The associate producer credited for creating the "Fox & Friends" anti-Obama video will keep his job at the network, Fox News said on Friday.
The video, which aired multiple times during "Fox & Friends" on Wednesday, was so bombastically critical of President Obama that it ran into a hailstorm of controversy, with critics attacking it as little more than propaganda for the GOP.
Fox News then issued a statement soon after the video debuted. A top executive swore that no senior staff had been involved, and attributed the video entirely to associate producer Chris White, who, in spite of being lavishly praised on air for the long hours he spent on the video, suddenly found himself at the center of a swirling controversy. The network also removed the video from the Fox News' main website and aggregation site, FoxNation.com.
As the "Fox & Friends" attack video continued to make headlines throughout Wednesday and into Thursday, another storyline emerged. White had apparently received a job offer at CNN, which was reportedly rescinded in light of the anti-Obama video.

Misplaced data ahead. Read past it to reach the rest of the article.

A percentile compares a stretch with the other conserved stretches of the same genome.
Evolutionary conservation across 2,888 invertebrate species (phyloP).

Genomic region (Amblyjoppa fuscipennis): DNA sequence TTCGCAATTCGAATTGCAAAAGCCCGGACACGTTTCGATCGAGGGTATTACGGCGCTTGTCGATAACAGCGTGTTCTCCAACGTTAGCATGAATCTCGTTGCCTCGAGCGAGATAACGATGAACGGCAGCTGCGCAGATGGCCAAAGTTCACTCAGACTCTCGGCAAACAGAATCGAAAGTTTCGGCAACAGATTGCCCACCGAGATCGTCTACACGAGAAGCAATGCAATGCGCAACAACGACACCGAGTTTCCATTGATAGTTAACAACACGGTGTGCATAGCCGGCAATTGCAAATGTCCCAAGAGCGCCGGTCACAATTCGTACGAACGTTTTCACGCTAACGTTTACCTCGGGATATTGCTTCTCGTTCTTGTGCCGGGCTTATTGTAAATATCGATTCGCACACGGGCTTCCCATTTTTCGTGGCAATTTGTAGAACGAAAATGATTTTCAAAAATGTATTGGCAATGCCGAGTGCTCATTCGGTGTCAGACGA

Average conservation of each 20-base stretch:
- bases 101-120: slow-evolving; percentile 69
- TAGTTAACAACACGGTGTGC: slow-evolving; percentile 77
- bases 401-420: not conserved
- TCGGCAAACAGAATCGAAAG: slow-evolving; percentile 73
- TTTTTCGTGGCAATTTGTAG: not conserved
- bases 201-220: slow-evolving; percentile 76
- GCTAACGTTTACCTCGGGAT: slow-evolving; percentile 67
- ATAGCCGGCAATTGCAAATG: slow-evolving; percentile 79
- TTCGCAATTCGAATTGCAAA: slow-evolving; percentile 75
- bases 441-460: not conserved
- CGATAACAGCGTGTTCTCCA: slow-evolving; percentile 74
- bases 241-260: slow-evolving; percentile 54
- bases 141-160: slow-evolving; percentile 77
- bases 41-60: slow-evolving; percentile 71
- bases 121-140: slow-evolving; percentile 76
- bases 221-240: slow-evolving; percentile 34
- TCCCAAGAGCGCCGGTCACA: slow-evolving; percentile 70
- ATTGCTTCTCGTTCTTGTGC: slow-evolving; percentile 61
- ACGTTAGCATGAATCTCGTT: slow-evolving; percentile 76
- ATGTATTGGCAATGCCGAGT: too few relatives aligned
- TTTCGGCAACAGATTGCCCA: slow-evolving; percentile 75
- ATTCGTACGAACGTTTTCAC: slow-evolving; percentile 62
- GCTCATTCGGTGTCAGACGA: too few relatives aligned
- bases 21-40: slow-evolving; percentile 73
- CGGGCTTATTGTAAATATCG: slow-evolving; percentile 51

The Inside Cable News blog closely followed the emergence of the CNN storyline, noting that there appeared to be some confusion in corners of the press about when exactly White had been offered a job, and wondering why that confusion existed. A New York Times report later firmly cleared up the tangle of conflicting stories, as Jeremy Peters wrote that White had been set to jump to CNN before the controversy, but that, in an unfortunate twist, he had had the offer yanked in the wake of his role in the Fox News video.
On Friday, Bill Shine, the network's EVP of programming, issued a statement saying that White would be able to stay on at Fox News. TVNewser wrote that he has been there for "several years."
ALSO ON HUFFPOST:
How will Donald Trump’s first 100 days impact YOU? Subscribe, choose the community that you most identify with or want to learn more about and we’ll send you the news that matters most once a week throughout Trump’s first 100 days in office. Learn more